Adobe has since shipped a mobile Flash Player for other platforms, including Android, but it continues to deliver the same performance, security and battery life problems that its desktop version exhibits. Fortunately, the majority of Flash content is simply web video and, as Jobs recognized a year and half ago, most of it is now available via alternative open standards.

Adobe's new support for the open HTTP Live Streaming protocol Apple developed and supports in its iOS mobile devices and on Mac OS X will help developers deeply invested in Flash to reach new audiences of iOS users and further erase the need for the Flash plugin on any platform.

Adobe's new video server tool will not benefit developers who create websites based on Flash or applets or games built in Flash, none of which is accessible from iOS devices or from PCs that have not installed Adobe's Flash Player plugin.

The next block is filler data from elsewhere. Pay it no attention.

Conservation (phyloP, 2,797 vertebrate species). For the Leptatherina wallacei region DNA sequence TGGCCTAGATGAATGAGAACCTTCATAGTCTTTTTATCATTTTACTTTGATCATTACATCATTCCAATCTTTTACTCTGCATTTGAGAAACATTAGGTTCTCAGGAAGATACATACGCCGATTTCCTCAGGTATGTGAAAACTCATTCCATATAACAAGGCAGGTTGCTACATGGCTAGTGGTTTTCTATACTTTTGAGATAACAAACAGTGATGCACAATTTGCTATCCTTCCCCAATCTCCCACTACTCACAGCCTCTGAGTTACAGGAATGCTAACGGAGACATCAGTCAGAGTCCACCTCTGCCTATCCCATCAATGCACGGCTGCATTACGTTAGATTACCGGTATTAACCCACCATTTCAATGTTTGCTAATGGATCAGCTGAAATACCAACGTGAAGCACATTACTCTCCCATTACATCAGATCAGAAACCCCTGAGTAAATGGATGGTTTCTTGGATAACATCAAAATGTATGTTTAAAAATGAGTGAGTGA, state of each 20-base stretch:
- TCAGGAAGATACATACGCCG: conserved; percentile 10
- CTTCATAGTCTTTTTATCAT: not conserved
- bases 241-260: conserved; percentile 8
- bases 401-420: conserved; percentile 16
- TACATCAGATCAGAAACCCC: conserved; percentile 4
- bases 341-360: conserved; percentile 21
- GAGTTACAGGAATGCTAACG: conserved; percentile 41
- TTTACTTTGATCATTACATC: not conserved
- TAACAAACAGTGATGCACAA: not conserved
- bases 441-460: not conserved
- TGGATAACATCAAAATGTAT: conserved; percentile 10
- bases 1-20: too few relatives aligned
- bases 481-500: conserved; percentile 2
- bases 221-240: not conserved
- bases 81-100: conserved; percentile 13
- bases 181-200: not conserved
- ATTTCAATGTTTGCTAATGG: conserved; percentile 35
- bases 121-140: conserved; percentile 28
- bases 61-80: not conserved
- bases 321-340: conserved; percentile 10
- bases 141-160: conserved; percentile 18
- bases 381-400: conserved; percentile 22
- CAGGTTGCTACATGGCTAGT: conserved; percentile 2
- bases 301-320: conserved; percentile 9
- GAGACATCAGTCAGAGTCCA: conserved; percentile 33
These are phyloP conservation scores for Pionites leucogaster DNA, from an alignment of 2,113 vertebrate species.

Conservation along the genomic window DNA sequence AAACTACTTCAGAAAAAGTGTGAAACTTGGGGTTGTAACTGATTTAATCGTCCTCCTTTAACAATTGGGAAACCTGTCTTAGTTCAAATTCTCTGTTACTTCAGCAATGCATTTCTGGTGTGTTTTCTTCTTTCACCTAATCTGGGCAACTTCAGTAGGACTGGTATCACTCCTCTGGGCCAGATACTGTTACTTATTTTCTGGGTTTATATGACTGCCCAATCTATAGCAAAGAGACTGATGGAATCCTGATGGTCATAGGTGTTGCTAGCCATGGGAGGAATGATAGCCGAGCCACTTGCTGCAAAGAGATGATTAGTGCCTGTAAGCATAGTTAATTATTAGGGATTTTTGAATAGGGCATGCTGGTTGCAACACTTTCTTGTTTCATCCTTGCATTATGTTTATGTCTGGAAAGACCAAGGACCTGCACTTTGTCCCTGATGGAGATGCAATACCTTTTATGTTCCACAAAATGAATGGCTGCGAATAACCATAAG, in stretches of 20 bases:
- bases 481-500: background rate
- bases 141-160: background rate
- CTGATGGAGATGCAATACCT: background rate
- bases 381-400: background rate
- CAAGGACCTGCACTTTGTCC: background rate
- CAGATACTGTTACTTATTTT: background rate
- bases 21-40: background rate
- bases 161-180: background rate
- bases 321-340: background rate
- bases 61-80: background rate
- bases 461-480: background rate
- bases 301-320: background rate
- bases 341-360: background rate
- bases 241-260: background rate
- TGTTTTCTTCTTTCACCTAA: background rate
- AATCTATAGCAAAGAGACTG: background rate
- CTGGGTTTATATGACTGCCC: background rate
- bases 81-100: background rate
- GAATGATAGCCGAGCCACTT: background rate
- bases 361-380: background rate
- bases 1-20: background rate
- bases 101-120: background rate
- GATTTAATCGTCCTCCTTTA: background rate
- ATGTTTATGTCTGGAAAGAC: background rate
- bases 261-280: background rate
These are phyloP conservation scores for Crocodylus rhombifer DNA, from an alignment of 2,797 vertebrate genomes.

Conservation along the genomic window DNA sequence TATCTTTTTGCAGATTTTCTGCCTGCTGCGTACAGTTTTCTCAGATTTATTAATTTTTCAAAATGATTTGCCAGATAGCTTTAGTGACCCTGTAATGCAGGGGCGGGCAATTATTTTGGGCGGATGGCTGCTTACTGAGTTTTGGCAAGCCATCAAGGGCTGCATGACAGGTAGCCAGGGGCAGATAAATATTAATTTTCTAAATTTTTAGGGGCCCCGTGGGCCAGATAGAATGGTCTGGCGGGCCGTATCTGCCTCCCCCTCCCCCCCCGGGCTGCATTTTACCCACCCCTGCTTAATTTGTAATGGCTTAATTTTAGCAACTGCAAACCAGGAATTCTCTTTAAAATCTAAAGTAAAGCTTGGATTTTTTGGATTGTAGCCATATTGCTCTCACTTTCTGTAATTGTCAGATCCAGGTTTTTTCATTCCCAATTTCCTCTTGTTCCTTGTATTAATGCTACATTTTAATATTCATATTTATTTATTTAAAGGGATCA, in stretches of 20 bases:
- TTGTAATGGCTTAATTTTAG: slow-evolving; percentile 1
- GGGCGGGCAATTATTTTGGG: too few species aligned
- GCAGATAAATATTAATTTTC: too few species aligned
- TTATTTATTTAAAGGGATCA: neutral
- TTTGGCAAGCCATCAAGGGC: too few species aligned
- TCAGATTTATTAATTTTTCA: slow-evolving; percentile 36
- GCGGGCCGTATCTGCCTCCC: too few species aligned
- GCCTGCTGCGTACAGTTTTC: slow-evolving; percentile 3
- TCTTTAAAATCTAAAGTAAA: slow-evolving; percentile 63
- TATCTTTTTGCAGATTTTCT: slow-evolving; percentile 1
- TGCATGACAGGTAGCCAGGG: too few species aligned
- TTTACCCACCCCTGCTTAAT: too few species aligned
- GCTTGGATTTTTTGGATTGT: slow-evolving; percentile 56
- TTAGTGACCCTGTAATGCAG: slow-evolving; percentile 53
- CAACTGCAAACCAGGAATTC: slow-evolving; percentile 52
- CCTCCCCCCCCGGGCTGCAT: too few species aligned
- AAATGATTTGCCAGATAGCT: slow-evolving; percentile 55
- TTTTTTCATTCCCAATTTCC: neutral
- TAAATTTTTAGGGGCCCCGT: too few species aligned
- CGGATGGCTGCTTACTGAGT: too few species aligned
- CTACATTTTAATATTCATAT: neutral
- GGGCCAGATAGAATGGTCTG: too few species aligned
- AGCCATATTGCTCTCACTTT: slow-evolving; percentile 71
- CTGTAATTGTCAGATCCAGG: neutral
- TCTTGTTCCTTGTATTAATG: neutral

post #2 of 46
The White Flag Goes Up at Adobe HQ.

Bye Bye Flash. We Won't Miss You.
post #3 of 46
Adobe will be stupid not to concede. With millions of iOS devices being sold, they will concede or lose out.

Steve Jobs was right. Someone had to lead the pack out of the Adobe Flash fold, and Apple did.
post #4 of 46
Quote:
Originally Posted by OC4Theo View Post

Adobe will be stupid not to concede. With millions of iOS devices being sold, they will concede or lose out.

Steve Jobs was right. Someone had to lead the pack out of the Adobe Flash fold, and Apple did.

While Flash dies, Premier Pro grows in power.

And both are Apple's doing.

Originally posted by Marvin

Even if [the 5.5” iPhone exists], it doesn’t deserve to.
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Originally posted by Marvin

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post #5 of 46
Quote:
Originally Posted by Woodlink View Post

That's all I got.

1999 faxed saying they want their comment back.

This "first" stuff is sooo 20th century.
post #6 of 46
People/companies in a once-dominant position always go down kicking and screaming. This validates what Steve Jobs was saying since day one.